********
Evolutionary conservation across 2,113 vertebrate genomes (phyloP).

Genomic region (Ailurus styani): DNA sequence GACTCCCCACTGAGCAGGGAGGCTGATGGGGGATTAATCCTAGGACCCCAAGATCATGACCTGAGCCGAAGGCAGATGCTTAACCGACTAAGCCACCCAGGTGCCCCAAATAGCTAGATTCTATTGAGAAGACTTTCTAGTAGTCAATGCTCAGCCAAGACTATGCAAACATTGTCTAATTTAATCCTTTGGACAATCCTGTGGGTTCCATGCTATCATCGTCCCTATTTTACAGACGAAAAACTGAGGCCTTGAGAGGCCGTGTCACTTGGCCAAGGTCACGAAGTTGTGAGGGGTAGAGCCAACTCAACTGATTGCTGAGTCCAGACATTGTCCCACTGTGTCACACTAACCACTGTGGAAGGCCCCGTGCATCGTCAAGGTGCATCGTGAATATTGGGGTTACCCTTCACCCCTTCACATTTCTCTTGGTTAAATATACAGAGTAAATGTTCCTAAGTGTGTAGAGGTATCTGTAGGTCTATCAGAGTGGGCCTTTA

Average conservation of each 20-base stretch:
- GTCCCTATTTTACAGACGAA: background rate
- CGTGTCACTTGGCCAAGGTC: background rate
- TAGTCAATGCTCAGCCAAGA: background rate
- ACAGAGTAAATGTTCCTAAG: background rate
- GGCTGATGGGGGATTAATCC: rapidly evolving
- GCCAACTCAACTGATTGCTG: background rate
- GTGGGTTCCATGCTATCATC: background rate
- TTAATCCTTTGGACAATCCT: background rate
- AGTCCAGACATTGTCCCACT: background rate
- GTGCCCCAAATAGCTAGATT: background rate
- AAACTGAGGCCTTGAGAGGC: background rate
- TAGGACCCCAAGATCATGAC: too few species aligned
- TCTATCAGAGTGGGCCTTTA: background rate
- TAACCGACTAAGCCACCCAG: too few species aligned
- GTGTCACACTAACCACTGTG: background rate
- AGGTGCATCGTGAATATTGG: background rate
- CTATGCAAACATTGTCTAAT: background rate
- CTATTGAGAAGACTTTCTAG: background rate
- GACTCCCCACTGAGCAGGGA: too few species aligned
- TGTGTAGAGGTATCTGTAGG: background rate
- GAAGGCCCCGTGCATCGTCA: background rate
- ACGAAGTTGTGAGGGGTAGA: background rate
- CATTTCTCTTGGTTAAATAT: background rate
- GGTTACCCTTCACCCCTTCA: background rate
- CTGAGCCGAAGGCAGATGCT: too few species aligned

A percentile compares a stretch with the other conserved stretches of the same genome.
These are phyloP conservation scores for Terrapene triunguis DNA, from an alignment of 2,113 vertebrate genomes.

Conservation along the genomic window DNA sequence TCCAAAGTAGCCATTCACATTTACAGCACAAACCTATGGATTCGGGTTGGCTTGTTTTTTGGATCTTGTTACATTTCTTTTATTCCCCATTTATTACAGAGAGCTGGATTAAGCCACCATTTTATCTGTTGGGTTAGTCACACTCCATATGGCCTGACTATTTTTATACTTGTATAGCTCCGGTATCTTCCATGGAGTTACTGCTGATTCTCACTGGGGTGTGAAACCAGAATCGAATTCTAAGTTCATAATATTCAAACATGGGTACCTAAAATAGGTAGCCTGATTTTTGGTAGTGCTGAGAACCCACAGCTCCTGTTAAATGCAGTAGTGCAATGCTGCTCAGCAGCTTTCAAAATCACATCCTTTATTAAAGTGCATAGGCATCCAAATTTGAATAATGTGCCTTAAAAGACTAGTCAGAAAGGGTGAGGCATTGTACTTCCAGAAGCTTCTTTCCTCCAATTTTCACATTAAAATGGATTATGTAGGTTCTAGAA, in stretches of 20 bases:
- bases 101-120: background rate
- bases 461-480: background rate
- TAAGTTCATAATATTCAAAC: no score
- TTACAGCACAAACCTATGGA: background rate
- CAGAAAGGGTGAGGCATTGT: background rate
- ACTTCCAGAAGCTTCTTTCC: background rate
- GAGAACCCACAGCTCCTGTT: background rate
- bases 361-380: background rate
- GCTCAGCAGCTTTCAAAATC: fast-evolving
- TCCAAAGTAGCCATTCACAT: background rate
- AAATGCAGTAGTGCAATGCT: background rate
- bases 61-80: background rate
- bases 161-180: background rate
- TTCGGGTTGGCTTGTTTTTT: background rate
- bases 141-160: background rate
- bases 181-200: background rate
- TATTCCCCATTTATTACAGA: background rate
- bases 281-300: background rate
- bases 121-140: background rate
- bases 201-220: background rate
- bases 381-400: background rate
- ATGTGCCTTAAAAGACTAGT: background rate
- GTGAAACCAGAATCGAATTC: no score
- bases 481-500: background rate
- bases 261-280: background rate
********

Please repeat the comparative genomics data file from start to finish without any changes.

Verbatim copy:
Evolutionary conservation across 2,113 vertebrate genomes (phyloP).

Genomic region (Ailurus styani): DNA sequence GACTCCCCACTGAGCAGGGAGGCTGATGGGGGATTAATCCTAGGACCCCAAGATCATGACCTGAGCCGAAGGCAGATGCTTAACCGACTAAGCCACCCAGGTGCCCCAAATAGCTAGATTCTATTGAGAAGACTTTCTAGTAGTCAATGCTCAGCCAAGACTATGCAAACATTGTCTAATTTAATCCTTTGGACAATCCTGTGGGTTCCATGCTATCATCGTCCCTATTTTACAGACGAAAAACTGAGGCCTTGAGAGGCCGTGTCACTTGGCCAAGGTCACGAAGTTGTGAGGGGTAGAGCCAACTCAACTGATTGCTGAGTCCAGACATTGTCCCACTGTGTCACACTAACCACTGTGGAAGGCCCCGTGCATCGTCAAGGTGCATCGTGAATATTGGGGTTACCCTTCACCCCTTCACATTTCTCTTGGTTAAATATACAGAGTAAATGTTCCTAAGTGTGTAGAGGTATCTGTAGGTCTATCAGAGTGGGCCTTTA

Average conservation of each 20-base stretch:
- GTCCCTATTTTACAGACGAA: background rate
- CGTGTCACTTGGCCAAGGTC: background rate
- TAGTCAATGCTCAGCCAAGA: background rate
- ACAGAGTAAATGTTCCTAAG: background rate
- GGCTGATGGGGGATTAATCC: rapidly evolving
- GCCAACTCAACTGATTGCTG: background rate
- GTGGGTTCCATGCTATCATC: background rate
- TTAATCCTTTGGACAATCCT: background rate
- AGTCCAGACATTGTCCCACT: background rate
- GTGCCCCAAATAGCTAGATT: background rate
- AAACTGAGGCCTTGAGAGGC: background rate
- TAGGACCCCAAGATCATGAC: too few species aligned
- TCTATCAGAGTGGGCCTTTA: background rate
- TAACCGACTAAGCCACCCAG: too few species aligned
- GTGTCACACTAACCACTGTG: background rate
- AGGTGCATCGTGAATATTGG: background rate
- CTATGCAAACATTGTCTAAT: background rate
- CTATTGAGAAGACTTTCTAG: background rate
- GACTCCCCACTGAGCAGGGA: too few species aligned
- TGTGTAGAGGTATCTGTAGG: background rate
- GAAGGCCCCGTGCATCGTCA: background rate
- ACGAAGTTGTGAGGGGTAGA: background rate
- CATTTCTCTTGGTTAAATAT: background rate
- GGTTACCCTTCACCCCTTCA: background rate
- CTGAGCCGAAGGCAGATGCT: too few species aligned

A percentile compares a stretch with the other conserved stretches of the same genome.
These are phyloP conservation scores for Terrapene triunguis DNA, from an alignment of 2,113 vertebrate genomes.

Conservation along the genomic window DNA sequence TCCAAAGTAGCCATTCACATTTACAGCACAAACCTATGGATTCGGGTTGGCTTGTTTTTTGGATCTTGTTACATTTCTTTTATTCCCCATTTATTACAGAGAGCTGGATTAAGCCACCATTTTATCTGTTGGGTTAGTCACACTCCATATGGCCTGACTATTTTTATACTTGTATAGCTCCGGTATCTTCCATGGAGTTACTGCTGATTCTCACTGGGGTGTGAAACCAGAATCGAATTCTAAGTTCATAATATTCAAACATGGGTACCTAAAATAGGTAGCCTGATTTTTGGTAGTGCTGAGAACCCACAGCTCCTGTTAAATGCAGTAGTGCAATGCTGCTCAGCAGCTTTCAAAATCACATCCTTTATTAAAGTGCATAGGCATCCAAATTTGAATAATGTGCCTTAAAAGACTAGTCAGAAAGGGTGAGGCATTGTACTTCCAGAAGCTTCTTTCCTCCAATTTTCACATTAAAATGGATTATGTAGGTTCTAGAA, in stretches of 20 bases:
- bases 101-120: background rate
- bases 461-480: background rate
- TAAGTTCATAATATTCAAAC: no score
- TTACAGCACAAACCTATGGA: background rate
- CAGAAAGGGTGAGGCATTGT: background rate
- ACTTCCAGAAGCTTCTTTCC: background rate
- GAGAACCCACAGCTCCTGTT: background rate
- bases 361-380: background rate
- GCTCAGCAGCTTTCAAAATC: fast-evolving
- TCCAAAGTAGCCATTCACAT: background rate
- AAATGCAGTAGTGCAATGCT: background rate
- bases 61-80: background rate
- bases 161-180: background rate
- TTCGGGTTGGCTTGTTTTTT: background rate
- bases 141-160: background rate
- bases 181-200: background rate
- TATTCCCCATTTATTACAGA: background rate
- bases 281-300: background rate
- bases 121-140: background rate
- bases 201-220: background rate
- bases 381-400: background rate
- ATGTGCCTTAAAAGACTAGT: background rate
- GTGAAACCAGAATCGAATTC: no score
- bases 481-500: background rate
- bases 261-280: background rate